Given a language $L_u$, about which we know that there exists a non-deterministic turing machine which accepts it (as in, implying $L_u \in RE$) with memory complexity of $c^{p(n)}$, where $c$ is a constant and $p(n)$ a polynomial, can we decide whether $L_u \in R$ or not?

Memory complexity represents the largest difference of indices of used slots of the tape. So I believe $L_u \in EXPSPACE$, although here it is defined using a constant, whereas most articles use a 2 to the power of some polynomial. This is why I'm not sure about that fact.

Basically, what I'm asking is:

Is $L_u \in EXPSPACE$?

If it is, can this fact be used to derive whether $L_u \in R$, and how?

If not, how can the fact that $L_u \in RE$ and that the turing machine has a memory complexity of $c^{p(n)}$ be used to determine whether $L_u \in R$, and how?

  • 2
    $\begingroup$ Yes. ​ ​ $\endgroup$ – user12859 Jun 8 '16 at 6:15
  • $\begingroup$ Well, on what basis are you saying this? Is this related to the fact there are finitely many configurations of the memory space? $\endgroup$ – user129186 Jun 8 '16 at 7:06
  • $\begingroup$ I still have no idea what you're trying to ask. What exactly is the guarantee on the Turing machine? For inputs in $L_u$, what does it do? For inputs not in $L_u$, what does it do? $\endgroup$ – Yuval Filmus Jun 8 '16 at 8:36
  • $\begingroup$ Your first paragraph asks, "assuming I have a TM for L, is there a TM for L?". That's not a very interesting question. Below you ask something completely different. Please consolidate your post so that it makes sense as a whole. Please state exactly what your assumptions and proposed conclusions are. (Note that time/space complexity classes only make sense for decidable languages.) $\endgroup$ – Raphael Jun 8 '16 at 8:41
  • $\begingroup$ If I understand the difference between $RE$ and $R$ correctly, we know that the TM will halt and accept SOME inputs in $L_u$, but for some it might not halt at all. Similarly, it might not halt for any inputs not in $L_u$. This is the essence of the question, I think. Will the TM halt in a final state for all $w \in L_u$ and halt in a non-final state for all $W \notin L_u$? $\endgroup$ – user129186 Jun 8 '16 at 8:46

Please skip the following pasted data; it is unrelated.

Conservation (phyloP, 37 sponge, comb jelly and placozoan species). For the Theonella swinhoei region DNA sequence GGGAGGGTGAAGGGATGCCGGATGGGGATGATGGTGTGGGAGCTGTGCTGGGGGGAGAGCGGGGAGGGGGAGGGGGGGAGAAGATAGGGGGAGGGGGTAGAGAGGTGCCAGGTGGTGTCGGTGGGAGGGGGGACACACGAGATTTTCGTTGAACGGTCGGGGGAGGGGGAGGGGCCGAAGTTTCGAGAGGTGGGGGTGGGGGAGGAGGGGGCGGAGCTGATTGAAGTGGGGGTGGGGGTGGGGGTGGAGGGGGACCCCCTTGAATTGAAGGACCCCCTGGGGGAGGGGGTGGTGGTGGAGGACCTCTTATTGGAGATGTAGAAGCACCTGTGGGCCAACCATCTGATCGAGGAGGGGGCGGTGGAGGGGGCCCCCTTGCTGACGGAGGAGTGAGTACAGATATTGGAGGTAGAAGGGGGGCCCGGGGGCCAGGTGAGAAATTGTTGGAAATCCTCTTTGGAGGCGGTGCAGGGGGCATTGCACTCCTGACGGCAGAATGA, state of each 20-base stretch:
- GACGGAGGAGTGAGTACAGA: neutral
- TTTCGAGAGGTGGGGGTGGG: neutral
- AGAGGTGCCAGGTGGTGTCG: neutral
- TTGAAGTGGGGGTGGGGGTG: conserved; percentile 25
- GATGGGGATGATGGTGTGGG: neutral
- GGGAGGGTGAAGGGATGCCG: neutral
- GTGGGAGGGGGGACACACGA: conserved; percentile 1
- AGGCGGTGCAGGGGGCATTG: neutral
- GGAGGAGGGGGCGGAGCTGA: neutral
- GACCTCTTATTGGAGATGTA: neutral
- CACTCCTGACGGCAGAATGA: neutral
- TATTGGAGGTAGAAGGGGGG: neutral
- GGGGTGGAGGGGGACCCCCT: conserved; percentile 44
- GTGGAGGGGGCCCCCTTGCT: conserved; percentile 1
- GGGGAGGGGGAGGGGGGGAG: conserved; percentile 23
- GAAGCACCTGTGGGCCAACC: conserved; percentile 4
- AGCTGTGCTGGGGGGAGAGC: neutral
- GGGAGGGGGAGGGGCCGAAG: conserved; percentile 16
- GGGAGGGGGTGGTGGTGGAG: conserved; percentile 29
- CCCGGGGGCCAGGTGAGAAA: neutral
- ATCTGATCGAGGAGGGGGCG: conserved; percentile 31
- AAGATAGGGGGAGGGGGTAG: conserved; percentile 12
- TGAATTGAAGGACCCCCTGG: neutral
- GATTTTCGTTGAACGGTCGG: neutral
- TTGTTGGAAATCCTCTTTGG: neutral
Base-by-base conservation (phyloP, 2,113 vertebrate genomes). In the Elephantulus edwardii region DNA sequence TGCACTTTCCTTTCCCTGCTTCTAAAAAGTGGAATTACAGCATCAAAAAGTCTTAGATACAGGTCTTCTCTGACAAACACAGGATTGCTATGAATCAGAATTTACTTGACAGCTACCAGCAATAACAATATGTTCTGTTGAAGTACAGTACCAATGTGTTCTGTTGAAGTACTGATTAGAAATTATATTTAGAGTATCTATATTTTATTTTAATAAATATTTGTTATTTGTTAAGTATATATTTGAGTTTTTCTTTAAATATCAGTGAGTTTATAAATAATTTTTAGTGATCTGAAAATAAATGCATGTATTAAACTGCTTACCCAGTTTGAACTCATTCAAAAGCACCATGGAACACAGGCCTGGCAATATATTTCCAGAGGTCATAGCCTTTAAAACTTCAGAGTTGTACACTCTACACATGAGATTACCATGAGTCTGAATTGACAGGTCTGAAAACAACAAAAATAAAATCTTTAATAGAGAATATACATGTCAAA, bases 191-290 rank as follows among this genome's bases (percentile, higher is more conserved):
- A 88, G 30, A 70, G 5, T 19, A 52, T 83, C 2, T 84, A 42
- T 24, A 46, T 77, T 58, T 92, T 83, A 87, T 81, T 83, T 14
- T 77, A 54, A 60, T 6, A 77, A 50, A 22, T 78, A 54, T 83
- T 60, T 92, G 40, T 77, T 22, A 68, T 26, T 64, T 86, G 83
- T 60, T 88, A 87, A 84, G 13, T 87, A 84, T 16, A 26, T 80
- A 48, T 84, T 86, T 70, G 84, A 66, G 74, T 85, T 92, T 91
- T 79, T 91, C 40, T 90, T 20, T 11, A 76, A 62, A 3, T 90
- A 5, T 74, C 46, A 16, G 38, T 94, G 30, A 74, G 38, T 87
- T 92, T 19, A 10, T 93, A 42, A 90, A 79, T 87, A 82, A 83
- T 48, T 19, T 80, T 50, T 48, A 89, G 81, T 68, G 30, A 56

Any language accepted by a non-deterministic Turing machine is decidable, since non-deterministic Turing machines can be simulated by deterministic Turing machines. See for example the Wikipedia article.

There is some subtlety you might be worried about: the non-deterministic Turing machine might always halt (on a given input), but its running time could be unbounded, and then the trivial simulation which just tries all possible guesses wouldn't halt. Fortunately, König's infinity lemma shows that if the running time is unbounded, then there is some infinite computation, so the running time must be bounded.

| cite | improve this answer | |
  • $\begingroup$ Maybe I'm misunderstanding something or I asked the question incorrectly. I'm basically asking if the language $L_u \in R$, while we only know that $L_u \in RE$ and the fact about the space complexity. As far as I am aware, $L_u \in RE$ does not imply $L_u \in R$? $\endgroup$ – user129186 Jun 8 '16 at 8:21
  • $\begingroup$ Sorry, the use of verbs to express the difference between recursive and r.e. is beyond me. Usually "accepts" or "decides" denotes recursive, while "verifies" denotes r.e. $\endgroup$ – Yuval Filmus Jun 8 '16 at 8:24
  • $\begingroup$ Try to rephrase the question without using the verb "accepts", or the phrase "with memory complexity". Explain what you mean using more basic terms. $\endgroup$ – Yuval Filmus Jun 8 '16 at 8:25
  • $\begingroup$ I have clarified the question a bit. $\endgroup$ – user129186 Jun 8 '16 at 8:32

Your Answer

By clicking “Post Your Answer”, you agree to our terms of service, privacy policy and cookie policy

Not the answer you're looking for? Browse other questions tagged or ask your own question.